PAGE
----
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Whisky Magazine Issue 34

Whisky Magazine Issue 34

Whisky Magazine Issue 34

In this issue - Sean Connery - East meets West - Irish Coffee - Whisky and sushi

Published October 2003

The Miller's Tale
Last Thursday I met two men who had bought distilleries in the last month: Michael Beamish and Leonard Russell. For me they represent the joyful polarity of the whisky industry. Michael was on time a...

October 2003, Issue 34, page 5

The Buddha of Bourbon
Michael Jackson has a vision, and learns why the Japanese sit on the floor to eat dinner

October 2003, Issue 34, page 11

Tomorrow's World
Innovation in the world of whisky? It's all over the place, argues Dave Broom

October 2003, Issue 34, page 12

Putting money where your mouth is
Keep advertising and advertising will keep you”, famously quipped whisky baron Tommy Dewar. He was renowned for advertising firsts and for the lavish promotional budgets that built the Dewar's brand...

October 2003, Issue 34, page 20

The last show in town (Springbank)
Campbeltown was once a thriving centre for whisky production. Now little remains. Is Springbank worth the journey? Our mystery visitor made the lengthy trek to find out

October 2003, Issue 34, page 24

Kentucky Roses (Four Roses)
Four Roses has thrived since it was bought by Japanese brewer Kirin. Stuart MacLean Ramsay found out why.

October 2003, Issue 34, page 28

Chills and thrills (Yoichi)
Dave Broomtries to discover the secret of Nikka by visiting its North Japanese Yoichi distillery

October 2003, Issue 34, page 32

On the fashion trail
The Lonsdale in London recently hosted a Whisky Magazine cocktail challenge. Dominic Roskrow spoke to general manager Henry Besant.

October 2003, Issue 34, page 37

Protective Shields (Robin Shields)
Robin Shields isn't from Islay. He's not Scottish. And he doesn't have a distillery background. But as Martine Nouet finds out, he's up for the challenge of protecting the reputation of Laphroaig

October 2003, Issue 34, page 40

Lead on Macduff
Speyside's most eastern distillery is something of an enigma, but it's not without influence. Ian Buxton paid it a visit.

October 2003, Issue 34, page 44

The strange case of the Bothy Still
Gavin D Smith looks at how Diageo's forerunners flirted with the idea of launching a ‘boutique' distillery based on an illegal operation – and how it ended up on the shelf

October 2003, Issue 34, page 48

Keeping up appearances
Whisky is a central part of the main character in Graham Greene's The Human Factor says Jefferson Chase

October 2003, Issue 34, page 51

How the hot toddy took flight
Irish Coffee is known and loved across the world, but how did this happen? Peter Mulryan shows how it first took off.

October 2003, Issue 34, page 52

How the hot toddy took flight (Irish Coffee)
Irish Coffee is known and loved across the world, but how did this happen? Peter Mulryan shows how it first took off

October 2003, Issue 34, page 52

A fishy tale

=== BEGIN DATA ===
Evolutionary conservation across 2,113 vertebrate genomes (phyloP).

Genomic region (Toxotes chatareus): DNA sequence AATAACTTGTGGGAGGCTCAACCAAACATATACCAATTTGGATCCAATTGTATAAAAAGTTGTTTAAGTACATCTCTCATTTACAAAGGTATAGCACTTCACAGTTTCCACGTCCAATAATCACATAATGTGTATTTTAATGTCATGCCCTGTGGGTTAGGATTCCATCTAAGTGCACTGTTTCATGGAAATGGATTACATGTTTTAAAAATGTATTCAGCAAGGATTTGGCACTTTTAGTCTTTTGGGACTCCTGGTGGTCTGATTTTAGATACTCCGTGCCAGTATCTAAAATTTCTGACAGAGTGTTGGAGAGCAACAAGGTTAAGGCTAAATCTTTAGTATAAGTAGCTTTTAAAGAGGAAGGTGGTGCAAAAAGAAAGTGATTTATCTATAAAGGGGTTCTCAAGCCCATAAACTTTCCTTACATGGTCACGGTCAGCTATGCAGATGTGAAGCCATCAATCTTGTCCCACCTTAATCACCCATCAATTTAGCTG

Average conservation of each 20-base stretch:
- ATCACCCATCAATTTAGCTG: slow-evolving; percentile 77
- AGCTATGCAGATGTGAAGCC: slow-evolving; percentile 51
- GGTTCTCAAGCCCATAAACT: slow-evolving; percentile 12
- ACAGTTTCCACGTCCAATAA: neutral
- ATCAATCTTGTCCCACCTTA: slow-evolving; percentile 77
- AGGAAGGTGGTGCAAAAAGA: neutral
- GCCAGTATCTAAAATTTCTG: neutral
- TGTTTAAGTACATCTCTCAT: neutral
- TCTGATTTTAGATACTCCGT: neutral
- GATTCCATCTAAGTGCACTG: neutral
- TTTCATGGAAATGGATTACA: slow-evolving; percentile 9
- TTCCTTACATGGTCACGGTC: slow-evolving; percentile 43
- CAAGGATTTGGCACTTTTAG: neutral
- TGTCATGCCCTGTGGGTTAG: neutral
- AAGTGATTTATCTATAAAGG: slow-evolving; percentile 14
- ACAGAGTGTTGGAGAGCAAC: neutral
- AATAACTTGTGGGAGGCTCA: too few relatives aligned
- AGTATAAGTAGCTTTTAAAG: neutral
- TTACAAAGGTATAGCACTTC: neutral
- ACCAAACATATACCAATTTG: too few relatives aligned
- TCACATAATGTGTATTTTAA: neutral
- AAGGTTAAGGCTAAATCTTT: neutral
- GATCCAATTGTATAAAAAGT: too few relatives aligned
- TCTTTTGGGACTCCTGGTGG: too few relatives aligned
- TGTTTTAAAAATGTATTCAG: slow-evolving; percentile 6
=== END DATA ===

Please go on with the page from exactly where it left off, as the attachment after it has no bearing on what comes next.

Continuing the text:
In the latest in an occasional series of matching whisky with food, Dave Broom compares and contrasts some sushi-whisky combinations

October 2003, Issue 34, page 61

Lets do the char char
The cask plays a major role in the flavour of whisky. Ian Wisnieski takes a closer look at how they end up sitting in a warehouse for years

October 2003, Issue 34, page 64

Haydock gets sexed up
Is the great John Haydock rattled? It would seem so. Here he goes on the defensive and answers his critics

October 2003, Issue 34, page 74

World Whiskies Awards 2007 - World's Best New Release - Winner Whisky Magazine - Editors Choice - Winner

The Balvenie 1972 Vintage Cask
Single Malt - Scotland - 49.40%
9 The ultimate dessert dram. Beautifully composed.

Whisky Magazine - Recommended - Winner

Glenfiddich 1973 Vintage Reserve
Single Malt - Scotland - 49.50%
8 Luxurious and sweet, but background is gently dry. Deftly balanced and sophisticated, as ever.

Bunnahabhain 1963
Single Malt - Scotland - 42.90%
8 The Islay origins become more obvious the more mature Bunnahabhain is. This one would be comfortable in distant Cathay or in Tokyo or even 42nd Street.

Glen Garioch 12 Years Old, National Trust for Scotland bottling
Single Malt - Scotland - 47.40%
7 Approachable and enjoyable, but a little mild-mannered for me. Bring back the peat…please!

Hakushu 1982 Sherry Cask
Single Malt - Japan - 61.00%
7 I would love this whisky if it had a little less wood. I want to love it anyway, but in the end the wood defeats me.

Hakushu 1984 White Oak Cask
Single Malt - Japan - 61.00%
8 Its edgy assertiveness might bother aesthetes but I warm to a whisky that knows its own mind.

Hakushu 1988 Bourbon Cask
Single Malt - Japan - 61.00%
8 Lean, limber and characteristically smoky. A clear sense of Hakushu malt without heavy wood influence.

Hakushu 30th Anniversary Bottling
Single Malt - Japan - 43.00%
8 A beautifully composed whisky. No aggression, but a great sense of authority.

Springbank 25 Years Old, Frank McHardy Bottling
Single Malt - Scotland - 46.00%
8 Springbank can sound like a fruit salad, but the whisky has a lot of authority.

The Whisky Shop Brora 30 Years Old
Single Malt - Scotland - 47.40%
7 For the collector.

Yamazaki 80th Anniversary Bottling
Single Malt - Japan - 43.00%
8 A lovely, elegant, delicately malty Yamazaki.

Authors this issue

 

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